Published online by Cambridge University Press: 18 June 2018
Between 1875 and 1896, the response of American Catholic thinkers to theories of organic evolution was characterized by little rancor and discord. Among the small number of clergy and lay intellectuals who addressed the subject, there existed a wide variety of positions on the scientific plausibility of such theories. These prominent Catholics were not deeply wedded to their views, however, and few saw any significant conflict between their religious commitments and biological evolution. This state of affairs stemmed from several elements of Catholic thought, particularly as it existed in the late-nineteenth-century United States: the conviction that church authority could mediate any apparent tension between science and Scripture; the affirmation that theories of organic evolution would not undermine existing theological tenets about the relationship between religion and science, as well as that between First Cause and secondary causes in nature; the belief that Catholic intellectuals since the time of Augustine had endorsed a system of natural development that closely resembled modern conceptions of evolution; and, most important, the insistence that the theory could be reconciled with the resurgent neo-Scholasticism that had come to dominate Catholic thought. Organic evolution proved far less significant in discussions of the relationship between religion and science among American Catholics than it did among Protestants, and it did little to contribute to the split of Catholics into liberal and conservative groups.
I am grateful to everyone who has offered insight and guidance over the course of this project's development. I am especially indebted to Jon H. Roberts, Ronald L. Numbers, Charles Capper, Andrew J. Ballou, and Sara E. Georgini, as well as to Mary Doak and other participants in the Roman Catholic Studies Group at the 2009 annual meeting of the American Academy of Religion.
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3. Allitt, Catholic Converts, 150.
4. Hewit, Augustine F., “Scriptural Questions. Second Series. No. III,” Catholic World 44 (February 1887): 654–77Google Scholar. Hewit employed an Aristotelian conception of “form” not as bodily form but rather as something we might consider “essence.” Central to the Aristotelian view was the idea of the soul as that which animates the body. See Kenny, Anthony, A New History of Western Philosophy, vol. 1, Ancient Philosophy (Oxford, Eng.: Clarendon Press; New York: Oxford University Press, 2004), 222–23Google Scholar.
5. See Moore, The Post-Darwinian Controversies, and Roberts, Jon H., Darwinism and the Divine in America: Protestant Intellectuals and Organic Evolution, 1859–1900 (1988; rev. ed., Notre Dame, Ind.: University of Notre Dame Press, 2001)Google Scholar. Though Moore and Roberts offer highly different interpretations of the American Protestant response to theories of organic evolution, they agree that it represented a major issue of concern in Protestant intellectual circles.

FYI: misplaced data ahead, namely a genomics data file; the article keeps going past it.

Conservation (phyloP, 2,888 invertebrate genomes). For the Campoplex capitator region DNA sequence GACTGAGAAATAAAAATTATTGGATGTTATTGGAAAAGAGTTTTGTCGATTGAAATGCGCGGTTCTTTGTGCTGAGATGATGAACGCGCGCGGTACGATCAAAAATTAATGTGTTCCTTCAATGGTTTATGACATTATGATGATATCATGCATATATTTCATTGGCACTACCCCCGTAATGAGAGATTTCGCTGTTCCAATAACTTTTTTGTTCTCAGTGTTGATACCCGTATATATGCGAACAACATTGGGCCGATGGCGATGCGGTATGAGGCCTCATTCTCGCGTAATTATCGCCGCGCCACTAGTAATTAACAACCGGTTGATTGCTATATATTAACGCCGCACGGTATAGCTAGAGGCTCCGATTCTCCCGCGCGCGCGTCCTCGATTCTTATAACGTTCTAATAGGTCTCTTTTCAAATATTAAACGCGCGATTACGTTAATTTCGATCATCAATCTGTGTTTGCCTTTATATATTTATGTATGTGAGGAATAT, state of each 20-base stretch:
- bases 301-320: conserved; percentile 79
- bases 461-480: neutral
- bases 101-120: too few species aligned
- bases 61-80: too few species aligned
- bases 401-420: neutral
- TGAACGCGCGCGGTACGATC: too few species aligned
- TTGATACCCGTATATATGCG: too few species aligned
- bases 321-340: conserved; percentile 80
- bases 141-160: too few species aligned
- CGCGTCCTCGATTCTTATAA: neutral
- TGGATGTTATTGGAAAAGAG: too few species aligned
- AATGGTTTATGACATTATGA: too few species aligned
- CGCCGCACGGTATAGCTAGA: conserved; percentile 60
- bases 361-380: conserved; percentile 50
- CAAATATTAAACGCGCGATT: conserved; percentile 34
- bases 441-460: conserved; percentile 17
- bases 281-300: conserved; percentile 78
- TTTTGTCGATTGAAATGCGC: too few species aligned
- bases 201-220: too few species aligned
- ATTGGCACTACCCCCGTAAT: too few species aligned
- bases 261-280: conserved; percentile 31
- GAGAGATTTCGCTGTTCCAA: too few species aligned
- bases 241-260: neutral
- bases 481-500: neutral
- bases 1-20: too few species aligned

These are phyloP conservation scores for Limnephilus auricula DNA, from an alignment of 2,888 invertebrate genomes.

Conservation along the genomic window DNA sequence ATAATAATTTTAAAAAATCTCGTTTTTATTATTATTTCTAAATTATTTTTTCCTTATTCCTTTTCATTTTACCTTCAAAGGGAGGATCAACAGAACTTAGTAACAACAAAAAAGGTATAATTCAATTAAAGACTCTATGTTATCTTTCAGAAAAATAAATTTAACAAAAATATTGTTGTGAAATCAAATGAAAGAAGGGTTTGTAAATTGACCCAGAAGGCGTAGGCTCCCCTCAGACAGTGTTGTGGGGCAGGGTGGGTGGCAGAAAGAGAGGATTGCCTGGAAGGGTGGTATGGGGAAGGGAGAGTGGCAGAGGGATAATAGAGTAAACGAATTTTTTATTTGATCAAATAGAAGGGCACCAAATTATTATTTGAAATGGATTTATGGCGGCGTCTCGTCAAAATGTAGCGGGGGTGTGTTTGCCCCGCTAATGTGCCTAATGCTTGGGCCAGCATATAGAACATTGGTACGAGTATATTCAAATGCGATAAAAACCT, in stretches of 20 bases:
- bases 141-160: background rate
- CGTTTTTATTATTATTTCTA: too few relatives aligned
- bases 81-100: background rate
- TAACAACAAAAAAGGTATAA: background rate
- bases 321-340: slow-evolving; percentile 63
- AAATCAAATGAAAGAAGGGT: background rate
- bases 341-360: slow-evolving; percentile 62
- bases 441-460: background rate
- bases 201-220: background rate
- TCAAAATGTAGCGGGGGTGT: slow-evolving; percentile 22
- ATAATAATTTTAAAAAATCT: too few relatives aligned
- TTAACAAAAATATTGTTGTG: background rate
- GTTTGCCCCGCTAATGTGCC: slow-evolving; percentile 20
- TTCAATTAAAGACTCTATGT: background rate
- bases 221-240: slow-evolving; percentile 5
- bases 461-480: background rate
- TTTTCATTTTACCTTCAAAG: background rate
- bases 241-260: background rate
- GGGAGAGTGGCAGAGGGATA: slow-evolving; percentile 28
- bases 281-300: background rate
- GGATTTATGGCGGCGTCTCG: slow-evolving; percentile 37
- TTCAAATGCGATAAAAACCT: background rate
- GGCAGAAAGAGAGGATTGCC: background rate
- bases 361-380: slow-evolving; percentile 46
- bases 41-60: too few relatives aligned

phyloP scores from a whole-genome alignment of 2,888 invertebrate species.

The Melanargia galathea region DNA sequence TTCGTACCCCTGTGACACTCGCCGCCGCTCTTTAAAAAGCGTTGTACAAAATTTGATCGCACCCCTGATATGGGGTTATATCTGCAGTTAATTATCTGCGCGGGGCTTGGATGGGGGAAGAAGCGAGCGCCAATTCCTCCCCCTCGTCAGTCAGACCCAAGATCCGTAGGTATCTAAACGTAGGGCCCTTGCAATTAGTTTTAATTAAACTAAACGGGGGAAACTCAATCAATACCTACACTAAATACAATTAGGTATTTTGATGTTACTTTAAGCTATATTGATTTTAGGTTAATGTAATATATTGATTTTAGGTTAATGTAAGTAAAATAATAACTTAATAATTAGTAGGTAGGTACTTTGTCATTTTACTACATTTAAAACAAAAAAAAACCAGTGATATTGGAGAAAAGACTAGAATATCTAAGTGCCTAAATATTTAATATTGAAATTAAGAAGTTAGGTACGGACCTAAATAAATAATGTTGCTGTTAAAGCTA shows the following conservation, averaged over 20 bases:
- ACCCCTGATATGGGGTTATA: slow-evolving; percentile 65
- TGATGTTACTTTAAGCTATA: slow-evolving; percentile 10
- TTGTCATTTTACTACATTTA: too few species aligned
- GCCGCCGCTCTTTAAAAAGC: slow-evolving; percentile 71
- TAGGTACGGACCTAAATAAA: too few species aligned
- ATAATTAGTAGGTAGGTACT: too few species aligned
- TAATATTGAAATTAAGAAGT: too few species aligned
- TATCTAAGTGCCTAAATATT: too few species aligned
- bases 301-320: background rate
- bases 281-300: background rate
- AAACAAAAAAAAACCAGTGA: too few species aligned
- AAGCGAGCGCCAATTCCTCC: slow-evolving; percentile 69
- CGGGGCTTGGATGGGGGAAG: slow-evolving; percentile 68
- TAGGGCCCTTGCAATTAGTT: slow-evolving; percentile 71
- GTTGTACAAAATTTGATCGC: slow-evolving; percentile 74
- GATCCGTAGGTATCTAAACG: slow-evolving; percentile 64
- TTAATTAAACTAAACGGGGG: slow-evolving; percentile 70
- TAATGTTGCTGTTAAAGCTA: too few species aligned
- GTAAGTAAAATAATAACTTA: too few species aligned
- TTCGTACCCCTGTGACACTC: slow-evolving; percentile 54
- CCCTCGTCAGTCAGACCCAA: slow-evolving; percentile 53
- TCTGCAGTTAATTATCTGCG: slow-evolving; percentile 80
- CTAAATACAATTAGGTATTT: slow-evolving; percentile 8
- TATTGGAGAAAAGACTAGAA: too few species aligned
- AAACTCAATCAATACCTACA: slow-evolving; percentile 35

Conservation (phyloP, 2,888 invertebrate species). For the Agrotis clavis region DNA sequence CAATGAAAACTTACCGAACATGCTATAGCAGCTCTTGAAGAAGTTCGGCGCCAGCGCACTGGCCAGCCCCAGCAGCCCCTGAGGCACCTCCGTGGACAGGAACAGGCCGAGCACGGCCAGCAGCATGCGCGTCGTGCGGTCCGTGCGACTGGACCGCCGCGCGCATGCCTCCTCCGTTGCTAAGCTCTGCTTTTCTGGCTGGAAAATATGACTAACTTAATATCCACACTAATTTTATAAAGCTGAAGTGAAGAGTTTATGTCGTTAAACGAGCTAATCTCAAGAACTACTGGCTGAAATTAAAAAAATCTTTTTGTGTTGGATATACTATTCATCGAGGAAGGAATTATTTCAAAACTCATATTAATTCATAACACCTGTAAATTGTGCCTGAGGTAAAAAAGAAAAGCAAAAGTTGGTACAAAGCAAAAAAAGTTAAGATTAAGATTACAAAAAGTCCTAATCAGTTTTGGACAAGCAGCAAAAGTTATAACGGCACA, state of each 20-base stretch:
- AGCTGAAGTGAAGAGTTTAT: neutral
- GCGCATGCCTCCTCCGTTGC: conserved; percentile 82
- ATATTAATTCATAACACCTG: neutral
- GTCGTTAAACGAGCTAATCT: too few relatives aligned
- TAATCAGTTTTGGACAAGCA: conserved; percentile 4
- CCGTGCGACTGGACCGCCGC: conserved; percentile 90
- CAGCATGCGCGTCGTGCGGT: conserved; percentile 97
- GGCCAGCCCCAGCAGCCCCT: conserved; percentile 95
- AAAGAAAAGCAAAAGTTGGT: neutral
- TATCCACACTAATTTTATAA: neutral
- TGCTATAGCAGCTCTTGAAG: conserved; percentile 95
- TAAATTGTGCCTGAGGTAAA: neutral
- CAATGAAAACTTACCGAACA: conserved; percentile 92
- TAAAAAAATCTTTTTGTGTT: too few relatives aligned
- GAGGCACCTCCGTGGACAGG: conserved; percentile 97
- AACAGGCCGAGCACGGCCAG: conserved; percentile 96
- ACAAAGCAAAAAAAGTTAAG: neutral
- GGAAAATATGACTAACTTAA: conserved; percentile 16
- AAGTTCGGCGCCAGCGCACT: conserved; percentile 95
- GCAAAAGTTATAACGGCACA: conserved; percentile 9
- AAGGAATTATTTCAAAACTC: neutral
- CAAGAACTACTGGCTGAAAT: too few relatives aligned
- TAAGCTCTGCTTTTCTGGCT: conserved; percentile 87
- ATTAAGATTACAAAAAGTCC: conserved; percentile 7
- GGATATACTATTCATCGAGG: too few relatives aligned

6. See, for example, Betts, John Rickards, “Darwinism, Evolution, and American Catholic Thought, 1860–1900,” Catholic Historical Review 45 (July 1959): 161–85Google Scholar; Morrison, John L., “William Seton: A Catholic Darwinist,” Review of Politics 21 (July 1959): 566–84CrossRefGoogle Scholar; Appleby, R. Scott, “Between Americanism and Modernism: John Zahm and Theistic Evolution,” Church History 56 (December 1987): 474–90CrossRefGoogle Scholar; Appleby, R. Scott, “Church and Age Unite!” The Modernist Impulse in American Catholicism (Notre Dame, Ind.: University of Notre Dame Press, 1993), 27–52 Google Scholar; Appleby, R. Scott, “Exposing Darwin's ‘Hidden Agenda’: Roman Catholic Responses to Evolution, 1875–1925,” in Disseminating Darwinism: The Role of Place, Race, Religion, and Gender, ed. Numbers, Ronald L. and Stenhouse, John (New York: Cambridge University Press, 1999), 185–94Google Scholar; and Artigas, Mariano, Glick, Thomas F., and Martinez, Rafael A., Negotiating Darwin: The Vatican Confronts Evolution, 1877–1902 (Baltimore: Johns Hopkins University Press, 2006), 124–202 Google Scholar.
7. Appleby, Church and Age Unite! 49–50.
8. This is not to say that historians have entirely overlooked the diversity of American Catholic opinion in their effort to identify groups. Perhaps the clearest acknowledgment of it comes in the work of John L. Morrison, though his analysis focused exclusively on the post-1890s at the expense of the discussions of the 1880s. Ultimately, he, too, insists upon the drawing of broad categories. R. Scott Appleby notes, “Among the accommodationists there was a wide variety of opinions regarding the appropriate limits to which the apologist might extend evolutionary theory.” This is true to a point, but it assumes the existence of clearly delineated groups of “accommodationists” and “traditionalists” along the lines of “liberals” and “conservatives.” The evidence for such groups, as I aim to demonstrate here, is difficult to find. See Appleby, Church and Age Unite! 21. For additional analysis that suggests that the Zahm case resulted from broader concerns about “Americanism” in the late-1890s, see Hess, Peter M. J. and Allen, Paul L., Catholicism and Science (Westport, Conn.: Greenwood Press, 2008), 82–83 Google Scholar.
9. The debate over whether liberal and conservative camps existed among Protestants is a major point of divergence between the studies of James R. Moore and Jon H. Roberts. Roberts argues in favor of clearly definable groups; see Roberts, Darwinism and the Divine in America, xiv-xv. Moore depicts a more ambiguous hodgepodge of opinions, similar to the diversity I have identified among Catholics. For example, Joseph S. Van Dyke was tepid in his acceptance of evolutionary theory but insisted that it did not undermine traditional Christian theism; see Moore, The Post-Darwinian Controversies, esp. 241–45. Nevertheless, even Moore identifies broad categories, such as “anti-Darwinians,” “Christian Darwinisticists,” and “Christian Darwinians,” whose members shared more common outlooks about the plausibility of evolution and a better means of reconciling the theory with Christian belief than the multiplicity of views among American Catholics. See ibid., 14–16, for Moore's delineation of his categories.
10. On the shift in scientific attitudes, see Roberts, Darwinism and the Divine in America, xiv. By starting in 1875, this story also begins after the death of Orestes Brownson, who represented one of American Catholicism's most outspoken critics of evolution. Brownson receives excellent treatment both in Allitt, Catholic Converts, 82–84, and Betts, “Darwinism, Evolution, and American Catholic Thought.” Brownson's opposition to evolution was expressed at a time when many scientists did not accept the theory, and it is uncertain if he would have maintained such strident opposition in the wake of increasing scientific evidence that some sort of evolution operated in nature.